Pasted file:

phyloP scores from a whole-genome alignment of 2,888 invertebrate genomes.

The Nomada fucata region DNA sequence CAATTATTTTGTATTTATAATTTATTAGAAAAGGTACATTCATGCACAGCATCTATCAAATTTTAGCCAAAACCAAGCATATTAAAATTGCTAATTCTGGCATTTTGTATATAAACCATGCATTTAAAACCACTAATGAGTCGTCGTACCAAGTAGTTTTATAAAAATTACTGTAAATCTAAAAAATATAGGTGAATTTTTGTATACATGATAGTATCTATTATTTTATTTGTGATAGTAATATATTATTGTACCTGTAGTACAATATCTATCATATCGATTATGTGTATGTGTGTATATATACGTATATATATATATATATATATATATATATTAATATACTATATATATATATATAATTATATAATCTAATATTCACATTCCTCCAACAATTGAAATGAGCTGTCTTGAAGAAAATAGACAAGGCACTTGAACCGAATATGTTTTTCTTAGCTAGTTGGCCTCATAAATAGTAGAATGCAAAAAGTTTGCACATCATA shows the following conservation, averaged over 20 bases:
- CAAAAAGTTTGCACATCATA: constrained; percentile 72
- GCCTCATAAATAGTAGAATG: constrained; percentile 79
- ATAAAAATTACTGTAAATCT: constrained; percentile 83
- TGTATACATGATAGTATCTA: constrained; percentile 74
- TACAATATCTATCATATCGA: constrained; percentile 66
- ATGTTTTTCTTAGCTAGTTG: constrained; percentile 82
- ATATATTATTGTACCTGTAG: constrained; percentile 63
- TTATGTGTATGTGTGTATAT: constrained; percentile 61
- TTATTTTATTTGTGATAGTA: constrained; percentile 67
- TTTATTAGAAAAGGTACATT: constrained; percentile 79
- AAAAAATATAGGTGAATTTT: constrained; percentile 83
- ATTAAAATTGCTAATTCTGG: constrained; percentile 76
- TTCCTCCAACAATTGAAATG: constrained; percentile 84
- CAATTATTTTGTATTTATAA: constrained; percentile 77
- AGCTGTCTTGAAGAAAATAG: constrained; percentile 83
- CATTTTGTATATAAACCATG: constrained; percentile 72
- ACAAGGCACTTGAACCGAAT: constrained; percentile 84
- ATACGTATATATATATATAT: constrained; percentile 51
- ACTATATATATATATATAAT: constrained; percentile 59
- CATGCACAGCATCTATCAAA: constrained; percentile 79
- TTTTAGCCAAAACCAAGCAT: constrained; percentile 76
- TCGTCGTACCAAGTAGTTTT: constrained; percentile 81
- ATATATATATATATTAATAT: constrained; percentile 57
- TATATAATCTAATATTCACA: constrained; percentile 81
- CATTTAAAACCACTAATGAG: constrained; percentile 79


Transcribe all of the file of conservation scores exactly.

phyloP scores from a whole-genome alignment of 2,888 invertebrate genomes.

The Nomada fucata region DNA sequence CAATTATTTTGTATTTATAATTTATTAGAAAAGGTACATTCATGCACAGCATCTATCAAATTTTAGCCAAAACCAAGCATATTAAAATTGCTAATTCTGGCATTTTGTATATAAACCATGCATTTAAAACCACTAATGAGTCGTCGTACCAAGTAGTTTTATAAAAATTACTGTAAATCTAAAAAATATAGGTGAATTTTTGTATACATGATAGTATCTATTATTTTATTTGTGATAGTAATATATTATTGTACCTGTAGTACAATATCTATCATATCGATTATGTGTATGTGTGTATATATACGTATATATATATATATATATATATATATATTAATATACTATATATATATATATAATTATATAATCTAATATTCACATTCCTCCAACAATTGAAATGAGCTGTCTTGAAGAAAATAGACAAGGCACTTGAACCGAATATGTTTTTCTTAGCTAGTTGGCCTCATAAATAGTAGAATGCAAAAAGTTTGCACATCATA shows the following conservation, averaged over 20 bases:
- CAAAAAGTTTGCACATCATA: constrained; percentile 72
- GCCTCATAAATAGTAGAATG: constrained; percentile 79
- ATAAAAATTACTGTAAATCT: constrained; percentile 83
- TGTATACATGATAGTATCTA: constrained; percentile 74
- TACAATATCTATCATATCGA: constrained; percentile 66
- ATGTTTTTCTTAGCTAGTTG: constrained; percentile 82
- ATATATTATTGTACCTGTAG: constrained; percentile 63
- TTATGTGTATGTGTGTATAT: constrained; percentile 61
- TTATTTTATTTGTGATAGTA: constrained; percentile 67
- TTTATTAGAAAAGGTACATT: constrained; percentile 79
- AAAAAATATAGGTGAATTTT: constrained; percentile 83
- ATTAAAATTGCTAATTCTGG: constrained; percentile 76
- TTCCTCCAACAATTGAAATG: constrained; percentile 84
- CAATTATTTTGTATTTATAA: constrained; percentile 77
- AGCTGTCTTGAAGAAAATAG: constrained; percentile 83
- CATTTTGTATATAAACCATG: constrained; percentile 72
- ACAAGGCACTTGAACCGAAT: constrained; percentile 84
- ATACGTATATATATATATAT: constrained; percentile 51
- ACTATATATATATATATAAT: constrained; percentile 59
- CATGCACAGCATCTATCAAA: constrained; percentile 79
- TTTTAGCCAAAACCAAGCAT: constrained; percentile 76
- TCGTCGTACCAAGTAGTTTT: constrained; percentile 81
- ATATATATATATATTAATAT: constrained; percentile 57
- TATATAATCTAATATTCACA: constrained; percentile 81
- CATTTAAAACCACTAATGAG: constrained; percentile 79